Meryl Streep is famously good at mimicking voices and accents, but she is also a genuinely great actress, and in The Iron Lady she gives a magisterial performance as Margaret Thatcher that ought to be a sure bet for an Oscar nomination.
It is largely because of her that the film makes for such gripping and often very moving watching. However, not even her brilliance can make up for the disjointed way director Phyllida Lloyd and screenwriter Abi Morgan combine a heartfelt film about grief and loss with a cruel depiction of dementia and an amateurish, old-fashioned biopic.
The film begins with Thatcher suffering from senile confusion in her retirement, and having imaginary conversations with her long-dead husband, Denis. It proceeds to tell the story of her life through a series of flashbacks. Many of these are prompted, unimaginatively, by photographs in her flat and accompanied by what looks like old news footage.
Besides the clunky structure, the film's greatest weakness is the unconvincing way it tries to use Jim Broadbent's ghostly Denis as a kind of Greek chorus. Broadbent has, for a while, been one of Britain's most overrated actors.
He gives such a lazy performance in The Iron Lady that you wonder at the director's competence. It is bad enough that he portrays Denis as such a wet blanket; it is worse that he makes little apparent effort to make him sound like the public school-educated, establishment figure he was. The result is all the more unsettling because Harry Lloyd, the impressive actor who portrays young Denis opposite the excellent Alexandra Roache as young Margaret, has bothered to get him right.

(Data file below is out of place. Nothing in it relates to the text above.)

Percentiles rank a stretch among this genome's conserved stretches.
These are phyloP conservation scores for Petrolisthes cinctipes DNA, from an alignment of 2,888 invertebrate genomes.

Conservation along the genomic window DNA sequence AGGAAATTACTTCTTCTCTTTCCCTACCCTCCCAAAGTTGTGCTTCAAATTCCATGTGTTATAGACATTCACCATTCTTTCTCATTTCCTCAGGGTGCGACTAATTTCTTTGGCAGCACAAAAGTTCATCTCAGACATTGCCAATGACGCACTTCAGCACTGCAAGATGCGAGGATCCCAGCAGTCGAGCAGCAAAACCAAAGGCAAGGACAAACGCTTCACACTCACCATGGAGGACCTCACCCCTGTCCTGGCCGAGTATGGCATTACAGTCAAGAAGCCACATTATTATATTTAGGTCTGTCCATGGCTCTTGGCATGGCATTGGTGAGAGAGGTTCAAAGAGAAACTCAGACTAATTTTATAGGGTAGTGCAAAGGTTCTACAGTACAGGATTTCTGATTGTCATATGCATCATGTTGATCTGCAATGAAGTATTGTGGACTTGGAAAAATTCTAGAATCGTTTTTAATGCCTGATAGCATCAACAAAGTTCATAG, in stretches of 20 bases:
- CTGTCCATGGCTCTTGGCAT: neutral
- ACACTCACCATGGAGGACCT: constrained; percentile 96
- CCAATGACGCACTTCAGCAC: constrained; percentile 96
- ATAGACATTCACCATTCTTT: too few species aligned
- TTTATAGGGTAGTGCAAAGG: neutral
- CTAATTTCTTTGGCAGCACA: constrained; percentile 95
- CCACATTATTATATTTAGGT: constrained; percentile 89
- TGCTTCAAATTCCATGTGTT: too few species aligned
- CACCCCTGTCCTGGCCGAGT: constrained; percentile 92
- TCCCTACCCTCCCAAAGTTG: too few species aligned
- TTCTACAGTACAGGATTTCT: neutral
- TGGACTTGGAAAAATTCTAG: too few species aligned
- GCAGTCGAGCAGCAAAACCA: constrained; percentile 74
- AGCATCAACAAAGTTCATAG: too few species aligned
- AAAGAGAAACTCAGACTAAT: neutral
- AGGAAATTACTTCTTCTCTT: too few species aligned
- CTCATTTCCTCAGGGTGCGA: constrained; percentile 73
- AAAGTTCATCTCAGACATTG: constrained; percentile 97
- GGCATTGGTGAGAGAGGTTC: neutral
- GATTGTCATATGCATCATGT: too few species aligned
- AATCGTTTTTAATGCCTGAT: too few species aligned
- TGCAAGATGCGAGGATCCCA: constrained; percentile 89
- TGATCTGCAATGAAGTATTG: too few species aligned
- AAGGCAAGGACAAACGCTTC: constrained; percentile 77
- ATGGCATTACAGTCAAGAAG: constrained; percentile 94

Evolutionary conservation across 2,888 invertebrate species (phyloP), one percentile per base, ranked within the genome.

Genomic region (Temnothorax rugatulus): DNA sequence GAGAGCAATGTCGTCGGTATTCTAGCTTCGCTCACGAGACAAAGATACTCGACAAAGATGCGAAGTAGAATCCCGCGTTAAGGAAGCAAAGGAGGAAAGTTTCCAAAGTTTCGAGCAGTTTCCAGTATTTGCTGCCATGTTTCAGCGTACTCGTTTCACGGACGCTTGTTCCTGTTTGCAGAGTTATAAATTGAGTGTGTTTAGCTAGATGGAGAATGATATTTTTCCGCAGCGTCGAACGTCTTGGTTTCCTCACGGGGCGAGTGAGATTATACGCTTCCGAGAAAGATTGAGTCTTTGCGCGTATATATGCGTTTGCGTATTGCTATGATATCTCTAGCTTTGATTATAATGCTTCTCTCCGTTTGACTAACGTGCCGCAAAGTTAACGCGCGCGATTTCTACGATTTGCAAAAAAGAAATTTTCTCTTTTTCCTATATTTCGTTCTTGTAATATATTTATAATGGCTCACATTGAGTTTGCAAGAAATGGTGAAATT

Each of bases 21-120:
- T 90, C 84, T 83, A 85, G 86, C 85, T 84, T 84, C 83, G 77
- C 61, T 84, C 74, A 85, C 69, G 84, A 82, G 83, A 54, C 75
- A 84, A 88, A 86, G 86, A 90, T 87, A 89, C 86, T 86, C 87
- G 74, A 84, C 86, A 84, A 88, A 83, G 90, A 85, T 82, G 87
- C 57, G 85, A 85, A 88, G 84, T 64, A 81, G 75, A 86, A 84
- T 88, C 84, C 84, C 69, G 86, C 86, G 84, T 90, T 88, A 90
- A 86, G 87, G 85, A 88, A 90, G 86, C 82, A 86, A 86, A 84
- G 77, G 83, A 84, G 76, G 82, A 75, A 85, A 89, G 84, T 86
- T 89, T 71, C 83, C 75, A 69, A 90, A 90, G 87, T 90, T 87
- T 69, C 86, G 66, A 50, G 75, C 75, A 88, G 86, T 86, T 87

In another movie, with another star, the lack of verisimilitude in a key role might not matter. But given that the film's heart is the great central performance by Meryl Streep, who puts such effort into capturing perfectly Thatcher's mannerisms, voice and accent, the rest of the cast at least ought to try to be as believable and authentic as she is.
Perhaps the best of the supporting players is Anthony Head, who is perfect as the flabby, treacherous Geoffrey Howe. Richard E Grant as Michael Heseltine captures the egomaniac ambition and ruthless disloyalty but not the bluster.
If The Iron Lady is feeble as an effort to understand Thatcher's personality, it is surprisingly accurate as a chronicle of her career and premiership. Oddly though, the filmmakers seem unaware of the vital importance of Jewish advisers like Sir Keith Joseph and Alfred Sherman in shaping her views, preferring to stress her protégée-mentor relationship with the war-hero MP, Airey Neave, who was murdered by terrorists in 1979.
You also do not get a sense of the sexism that was so common in politics at the time that the Labour Party used the slogan "ditch the bitch" to campaign against Thatcher in 1982.
On the other hand, Lloyd and Morgan deserve credit for getting many key aspects of Thatcher's political style absolutely right.
There is a fine, difficult scene in which we witness just how rude she could be to her Cabinet colleagues. As shown here, her bullying was not just gratuitous but self-destructive.
Whatever prejudices one may bring to the film, it is often very moving. But, in the end, its depiction of grief and loss and the tribulation of dementia feels slightly cruel and exploitative, especially given that its subject is still alive.